Women in tech can grow with an integrated blueprint of education and mentorship

Often, women in tech software development and related fields are not taken seriously, having to work twice as hard

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Women in tech

Today, women are an integral part of the tech ecosystem. From AI to gaming to web design to software development, more women are actively exploring the ocean of opportunities in this growing sector. As per the Ministry of Electronics & Information Technology 2017-2018, women make up 34 percent of the total workforce in the IT sector, with most of these workers being under the age of 30. Women's participation in the Indian IT sector is also higher in comparison to other sectors, both domestic and abroad. 


Thanks to the government, ed-tech, and private companies’ initiatives, more women are opting for STEM-related courses. According to NASSCOM's Women and IT Scorecard (India), women represented 46.8% of the postgraduates in IT and computing during the academic year 2014-2015 in India. In fact, a survey by Avishkaar, an ed-tech platform, found that 57 percent of female students are interested in pursuing science, technology, engineering, and mathematics (STEM) subjects because of the increased awareness and access to online learning. 

Barriers to women’s excellence in tech

Despite making up 43% of STEM degree holders in India, the number of women in the workplace currently is not proportional. Women employees who reach senior management positions or leadership roles often face the ‘dual role’ syndrome, wherein their professional decisions are largely affected by their domestic responsibilities, resulting in a high rate of attrition. Moreover, the global pandemic made this worse, as household responsibilities piled up, skewing the work-life balance with remote work, leading to more burnout in women. The gender disparity is even higher in specialized domains such as AI, data sciences, and cybersecurity, which have traditionally been male-dominated. 


Often, women in software development and related fields are not taken seriously, having to work twice as hard (compared to their male counterparts) to be considered for a promotion. According to the Key Global Workforce Insights, nearly 81 percent of Indian women in STEM faced gender bias in performance evaluations and a large proportion felt that their companies would not offer them top positions.

In addition, women routinely face online harassment and abuse in the gaming industry and on social media platforms making it a deterring factor from entering tech. The lack of women leaders also discourages women’s participation in these sectors, as they feel excluded and isolated in the lack of role models. 

Overcoming the challenges 


For women to excel in the tech domain, it is critical to shatter gender stereotypes by investing in reskilling. Apart from making education more fun and engaging, introduction to female role models and mentors can help change stereotypical perceptions and inspire more women to work in this domain. Furthermore, tech employers should establish a more appealing and encouraging atmosphere for women, to enhance retention. Organizations must also design their HR policies in a way that accommodates women’s career breaks.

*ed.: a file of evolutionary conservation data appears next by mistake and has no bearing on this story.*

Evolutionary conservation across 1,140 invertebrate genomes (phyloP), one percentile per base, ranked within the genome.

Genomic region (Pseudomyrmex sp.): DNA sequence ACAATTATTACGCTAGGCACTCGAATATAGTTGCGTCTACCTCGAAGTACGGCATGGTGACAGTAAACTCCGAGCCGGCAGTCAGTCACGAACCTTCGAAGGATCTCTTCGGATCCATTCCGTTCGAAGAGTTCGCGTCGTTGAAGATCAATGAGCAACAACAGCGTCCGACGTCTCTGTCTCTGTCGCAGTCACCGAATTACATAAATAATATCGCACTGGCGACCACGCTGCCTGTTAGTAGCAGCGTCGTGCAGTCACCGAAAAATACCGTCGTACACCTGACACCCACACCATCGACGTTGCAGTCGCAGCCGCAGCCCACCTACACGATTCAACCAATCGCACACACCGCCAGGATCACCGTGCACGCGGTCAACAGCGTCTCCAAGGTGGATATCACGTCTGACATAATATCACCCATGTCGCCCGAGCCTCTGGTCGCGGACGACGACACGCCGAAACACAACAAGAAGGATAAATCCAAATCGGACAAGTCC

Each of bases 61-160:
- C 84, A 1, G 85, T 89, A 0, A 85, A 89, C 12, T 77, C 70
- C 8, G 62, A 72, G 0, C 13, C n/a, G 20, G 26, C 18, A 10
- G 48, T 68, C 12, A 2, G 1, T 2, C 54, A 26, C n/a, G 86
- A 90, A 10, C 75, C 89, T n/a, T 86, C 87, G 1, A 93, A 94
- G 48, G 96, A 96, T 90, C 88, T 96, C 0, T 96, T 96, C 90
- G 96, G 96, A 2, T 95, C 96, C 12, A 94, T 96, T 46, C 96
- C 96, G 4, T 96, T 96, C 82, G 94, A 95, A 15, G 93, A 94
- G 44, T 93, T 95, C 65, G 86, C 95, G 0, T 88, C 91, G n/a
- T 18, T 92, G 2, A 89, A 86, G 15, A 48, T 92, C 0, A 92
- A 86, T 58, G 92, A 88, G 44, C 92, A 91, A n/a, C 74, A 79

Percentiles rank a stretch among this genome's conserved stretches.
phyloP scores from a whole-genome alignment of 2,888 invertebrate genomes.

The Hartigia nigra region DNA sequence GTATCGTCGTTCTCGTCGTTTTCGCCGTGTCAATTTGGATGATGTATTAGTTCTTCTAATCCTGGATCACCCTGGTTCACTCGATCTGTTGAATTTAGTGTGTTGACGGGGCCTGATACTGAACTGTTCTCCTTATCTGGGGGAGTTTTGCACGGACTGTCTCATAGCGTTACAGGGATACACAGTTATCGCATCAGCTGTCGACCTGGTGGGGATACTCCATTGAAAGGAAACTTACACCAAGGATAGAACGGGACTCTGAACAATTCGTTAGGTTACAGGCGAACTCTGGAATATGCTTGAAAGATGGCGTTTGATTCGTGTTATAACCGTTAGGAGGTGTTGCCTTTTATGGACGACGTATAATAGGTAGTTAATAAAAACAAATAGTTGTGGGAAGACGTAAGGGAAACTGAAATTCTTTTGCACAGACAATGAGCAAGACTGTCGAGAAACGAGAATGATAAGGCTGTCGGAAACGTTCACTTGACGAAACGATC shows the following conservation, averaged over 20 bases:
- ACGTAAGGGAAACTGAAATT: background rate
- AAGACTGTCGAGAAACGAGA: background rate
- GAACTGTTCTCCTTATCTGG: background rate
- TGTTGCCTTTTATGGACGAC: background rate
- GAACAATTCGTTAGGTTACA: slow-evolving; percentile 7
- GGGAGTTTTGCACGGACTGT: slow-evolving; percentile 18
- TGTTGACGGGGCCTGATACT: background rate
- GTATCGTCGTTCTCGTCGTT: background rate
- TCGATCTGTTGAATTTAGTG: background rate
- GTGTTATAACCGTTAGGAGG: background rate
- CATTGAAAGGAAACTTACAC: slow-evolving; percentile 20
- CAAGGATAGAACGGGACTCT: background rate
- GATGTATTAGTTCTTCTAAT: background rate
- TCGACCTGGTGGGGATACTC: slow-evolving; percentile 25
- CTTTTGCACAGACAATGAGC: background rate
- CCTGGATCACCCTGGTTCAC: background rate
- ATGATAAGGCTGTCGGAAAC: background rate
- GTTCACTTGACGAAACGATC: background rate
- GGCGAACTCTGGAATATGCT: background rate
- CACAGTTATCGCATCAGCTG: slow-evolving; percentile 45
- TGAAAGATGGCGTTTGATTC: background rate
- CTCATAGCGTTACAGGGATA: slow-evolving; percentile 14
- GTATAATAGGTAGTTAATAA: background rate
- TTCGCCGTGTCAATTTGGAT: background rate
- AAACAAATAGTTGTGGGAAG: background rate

Women should ask to work in projects where they can demonstrate technical abilities. They must also stay abreast with emerging trends and technologies to take advantage of key opportunities when they arise. Moreover, women can speak up and represent the organization, team, and project whenever possible, creating further awareness and visibility as well as upgrading their strengths. 

The future is bright for women


Over the last two years, women have taken advantage of the rapid digitization taking place in the country and used these tools to set up their own digital small and medium businesses. In fact, over the last fiscal year, the number of women-led micro, small and medium enterprises in India has increased substantially by over 75 percent to 8.59 lakh units from 4.9 lakh units. This is good news for the upcoming generation of women students and entrepreneurs. From setting up a Facebook page to selling direct to consumers on their own website, Instagram or WhatsApp, among other platforms, women entrepreneurs are fueling a new wave of economic freedom in India. Using tools like mobile phones, tablets, and cloud-based services, they are now offering products and services through websites, reiterating the #VocalForLocal sentiment, yet serving customers globally! 

In the following decades, India will undergo a tremendous digital transformation, wherein women will play a crucial role in molding and strengthening the industry’s destiny. With regard to diversity, the Indian IT industry is much ahead of the curve. By providing more opportunities for women to work, not only are we embracing diversity--we are also building a robust and resilient ecosystem that will only thrive in the future. In the coming industrial revolution, women can become amazing partners and help to lead the ‘Future of Work’ if we carefully plan for a diverse and inclusive workplace environment today. Businesses stand to not just retain employees with friendly policies, but also boost business outcomes with stronger growth potential for the future. 

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The article has been written by Nikhil Arora, VP & MD, GoDaddy India